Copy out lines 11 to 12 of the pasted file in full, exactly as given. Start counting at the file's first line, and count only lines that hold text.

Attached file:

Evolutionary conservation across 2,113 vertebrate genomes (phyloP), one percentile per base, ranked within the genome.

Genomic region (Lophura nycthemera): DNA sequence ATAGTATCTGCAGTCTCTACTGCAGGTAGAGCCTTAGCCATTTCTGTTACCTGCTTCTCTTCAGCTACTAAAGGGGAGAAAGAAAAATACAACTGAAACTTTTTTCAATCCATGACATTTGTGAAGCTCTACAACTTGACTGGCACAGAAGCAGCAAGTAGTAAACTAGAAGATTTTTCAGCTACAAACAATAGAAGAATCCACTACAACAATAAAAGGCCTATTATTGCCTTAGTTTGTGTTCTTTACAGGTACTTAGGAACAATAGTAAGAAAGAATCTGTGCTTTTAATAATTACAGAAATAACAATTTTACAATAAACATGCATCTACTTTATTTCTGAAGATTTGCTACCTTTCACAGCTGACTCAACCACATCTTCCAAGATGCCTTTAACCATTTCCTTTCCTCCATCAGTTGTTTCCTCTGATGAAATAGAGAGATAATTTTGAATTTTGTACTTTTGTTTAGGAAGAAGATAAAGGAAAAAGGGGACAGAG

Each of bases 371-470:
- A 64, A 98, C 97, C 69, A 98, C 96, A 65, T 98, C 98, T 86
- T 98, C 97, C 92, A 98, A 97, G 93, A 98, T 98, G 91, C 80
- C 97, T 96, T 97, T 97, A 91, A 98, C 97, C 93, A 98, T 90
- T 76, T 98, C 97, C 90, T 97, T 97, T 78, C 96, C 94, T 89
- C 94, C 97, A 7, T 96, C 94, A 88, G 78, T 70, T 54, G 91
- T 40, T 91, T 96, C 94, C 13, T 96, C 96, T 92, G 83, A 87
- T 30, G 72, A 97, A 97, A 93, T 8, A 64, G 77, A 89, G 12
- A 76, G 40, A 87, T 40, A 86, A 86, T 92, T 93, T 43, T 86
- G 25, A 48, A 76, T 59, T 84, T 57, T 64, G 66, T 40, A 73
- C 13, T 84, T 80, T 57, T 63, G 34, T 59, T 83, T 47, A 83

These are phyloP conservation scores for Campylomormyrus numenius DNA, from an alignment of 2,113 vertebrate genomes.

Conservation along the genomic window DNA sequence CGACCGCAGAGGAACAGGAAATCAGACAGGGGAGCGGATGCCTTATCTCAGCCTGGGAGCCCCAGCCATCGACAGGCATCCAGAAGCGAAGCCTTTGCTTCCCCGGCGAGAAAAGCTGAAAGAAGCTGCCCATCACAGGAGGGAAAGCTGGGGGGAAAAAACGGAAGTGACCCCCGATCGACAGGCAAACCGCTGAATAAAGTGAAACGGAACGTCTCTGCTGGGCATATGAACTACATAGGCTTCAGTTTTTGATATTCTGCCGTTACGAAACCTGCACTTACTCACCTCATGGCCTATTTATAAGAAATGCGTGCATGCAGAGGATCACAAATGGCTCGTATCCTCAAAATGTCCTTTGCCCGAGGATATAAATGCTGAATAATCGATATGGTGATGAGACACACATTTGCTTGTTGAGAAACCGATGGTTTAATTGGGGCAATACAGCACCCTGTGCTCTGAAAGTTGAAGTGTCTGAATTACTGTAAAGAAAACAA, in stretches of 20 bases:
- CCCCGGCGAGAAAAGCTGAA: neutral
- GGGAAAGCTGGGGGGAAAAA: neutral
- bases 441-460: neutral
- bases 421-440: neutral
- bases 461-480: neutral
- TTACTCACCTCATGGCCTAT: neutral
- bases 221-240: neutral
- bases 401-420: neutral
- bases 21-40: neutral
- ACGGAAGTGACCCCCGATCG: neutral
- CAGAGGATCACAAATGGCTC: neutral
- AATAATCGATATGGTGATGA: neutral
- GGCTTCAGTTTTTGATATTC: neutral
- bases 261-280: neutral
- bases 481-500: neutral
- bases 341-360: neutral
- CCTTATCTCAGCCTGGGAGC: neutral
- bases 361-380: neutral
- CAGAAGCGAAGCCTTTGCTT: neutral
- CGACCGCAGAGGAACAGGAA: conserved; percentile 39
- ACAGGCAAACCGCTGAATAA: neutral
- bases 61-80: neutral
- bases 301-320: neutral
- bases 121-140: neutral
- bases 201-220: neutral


- A 76, G 40, A 87, T 40, A 86, A 86, T 92, T 93, T 43, T 86
- G 25, A 48, A 76, T 59, T 84, T 57, T 64, G 66, T 40, A 73